Mother Teresa spent most of her life trying to serve the sick and poor from her base in Calcutta. Following her death on September 5, 1997, many of her admirers and followers clamored for the nun to be named a saint in the Catholic Church. In 1999, Father Brian Kolodiejchuk was appointed as a postulator who would promote the case for her sainthood. This was an acceleration of the process, which would usually not begin until after a five-year waiting period had passed. Yet there was a requirement for sainthood that could not be waived: miracles. Until Mother Teresa was found responsible for two miracles that took place after her death, she could not be canonized as Saint Teresa.
What makes a miracle?
The two miracles attributed to Mother Teresa were ones of healing. But the Vatican requires more than someone shouting, "I'm cured!" and thanking Mother Teresa to believe that a miraculous recovery has taken place.
Cases of reported curative miracles are examined by the Catholic Church's Congregation for the Causes of Saints and a committee of medical specialists. If it can be shown the recovery fell outside the laws of nature with no scientific explanation, the prospective saint's intercession with God is considered to have brought about a cure. As the last step, the Pope gives his approval that a miracle occurred.
Mother Teresa had a few 'almost' miracles
Many of the proposed miracles associated with Mother Teresa didn't meet church guidelines. Among the cases that were considered but not deemed miraculous were:
A French girl who said touching a medallion from Mother Teresa healed ribs she'd broken in a car accident — but this healing did not happen quickly enough to be seen as miraculous.
A Palestinian girl recovered from bone cancer after seeing Mother Teresa in a dream — but the church waits for several years to ensure there is no recurrence in cancer cases, as a miraculous recovery will be permanent.
In addition, an improvement in someone's condition, even if there's no medical cause for the amelioration, wouldn't fit the parameters for a miracle, as the healing should be complete. And a cure must be due to the intercession of Mother Teresa — so any recovery that involved prayers sent to other saints would not work.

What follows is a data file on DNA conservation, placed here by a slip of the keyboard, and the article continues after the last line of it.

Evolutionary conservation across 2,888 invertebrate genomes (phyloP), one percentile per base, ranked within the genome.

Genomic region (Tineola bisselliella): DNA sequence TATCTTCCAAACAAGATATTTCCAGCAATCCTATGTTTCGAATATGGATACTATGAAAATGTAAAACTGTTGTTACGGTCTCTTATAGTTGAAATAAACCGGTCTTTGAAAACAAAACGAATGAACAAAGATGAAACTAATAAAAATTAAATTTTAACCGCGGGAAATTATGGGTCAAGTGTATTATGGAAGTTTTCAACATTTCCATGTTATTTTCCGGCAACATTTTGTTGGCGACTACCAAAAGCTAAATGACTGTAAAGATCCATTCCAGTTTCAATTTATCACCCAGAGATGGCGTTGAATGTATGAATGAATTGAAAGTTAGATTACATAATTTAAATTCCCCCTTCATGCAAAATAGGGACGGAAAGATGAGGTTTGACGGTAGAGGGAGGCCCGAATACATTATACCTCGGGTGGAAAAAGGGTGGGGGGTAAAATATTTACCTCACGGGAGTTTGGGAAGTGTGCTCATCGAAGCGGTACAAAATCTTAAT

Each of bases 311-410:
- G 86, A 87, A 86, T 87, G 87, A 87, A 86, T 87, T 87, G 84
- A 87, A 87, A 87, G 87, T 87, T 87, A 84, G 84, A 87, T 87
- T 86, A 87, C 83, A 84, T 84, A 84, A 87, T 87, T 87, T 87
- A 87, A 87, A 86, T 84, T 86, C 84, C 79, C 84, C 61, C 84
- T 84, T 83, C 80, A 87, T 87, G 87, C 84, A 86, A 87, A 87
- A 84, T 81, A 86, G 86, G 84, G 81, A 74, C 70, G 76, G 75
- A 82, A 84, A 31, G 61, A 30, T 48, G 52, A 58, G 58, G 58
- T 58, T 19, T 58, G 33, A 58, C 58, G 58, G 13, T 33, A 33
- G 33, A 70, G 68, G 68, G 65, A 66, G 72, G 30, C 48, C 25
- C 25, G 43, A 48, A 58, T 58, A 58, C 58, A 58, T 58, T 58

Mother Teresa's first miracle was curing a woman with a lump growing in her abdomen
In 1998, Monica Besra went to a Missionaries of Charity home in West Bengal, India, as she had a fever, headaches, vomiting, and swollen stomach. She had begun treatment for tuberculous meningitis the year before. However, the medications she'd taken — intermittently, depending on what her family could afford — hadn't kept a lump from growing in her abdomen (though some reports have described Besra as suffering from cancerous tumors, the growth could have been caused by tuberculosis). Surgery was deemed necessary, but Besra was too weak and unwell to undergo an operation.
On September 5, Besra was praying in the Missionaries of Charity chapel when she saw a light emanating from a photo of Mother Teresa. Later, a medallion that had touched Mother Teresa's body was placed on Besra's abdomen, and a sister said a prayer while asking Mother Teresa for help. Besra awoke early the next day to find her tumor had disappeared. Medical exams showed the abdominal mass was no longer there, and the doctors she'd seen agreed Besra no longer required surgery.
The theologians and medical experts who delved into the case found there was no earthly explanation for Besra's recovery. Her cure was therefore attributed to the miraculous intervention of Mother Teresa. This miracle was recognized by the Vatican in 2002.
It should be noted that some doctors have disputed the inexplicable nature of Besra's recovery, saying she could have been cured by the medicine she'd been taking. However, apparently, medication could not have caused the mass to go away as quickly as it did.
Also, Besra's husband has been reported as saying there had been no miracle, but he later stated he'd been misquoted.
Mother Teresa's second miracle was curing a man who had brain abscesses
In 2008, Brazilian Marcilio Haddad Andrino was close to death. An infection had left his brain with abscesses and accumulating fluid, and his worsening condition made him fall into a coma. His wife, Fernanda, prayed to Mother Teresa for help. A priest gave Fernanda a relic of Mother Teresa when the couple got married and she "put the relic on Marcilio’s head, where he had the abscesses. I recited the prayer of beatification and also what came from my heart."
In a last-ditch effort to save his life, he was sent into surgery to drain the fluid around his brain. But before the operation could begin, Andrino miraculously woke up and asked, "What I am doing here?" His wife's prayers were answered as Andrino made a fast and complete recovery. The abscesses and fluid around his brain disappeared without the need for surgery. (In addition, though the drugs he'd taken were thought to have rendered him infertile, Andrino and his wife went on to have children.)
As before, the Congregation for the Causes of Saints and a medical committee examined the case. No medical explanation was discovered for how Andrino had been cured. In 2015, his recovery was deemed to be Mother Teresa's second miracle. Pope Francis recognized this in December of that year.
Mother Teresa was canonized nine years after her death
Under Vatican law, the first miracle attributed to a candidate for sainthood means beatification can be conferred. If a second miracle follows, canonization and entry into sainthood can take place.
Recognition of her first miracle resulted in Mother Teresa's beatification in 2003. She was canonized on September 4, 2016, as Saint Teresa of Calcutta.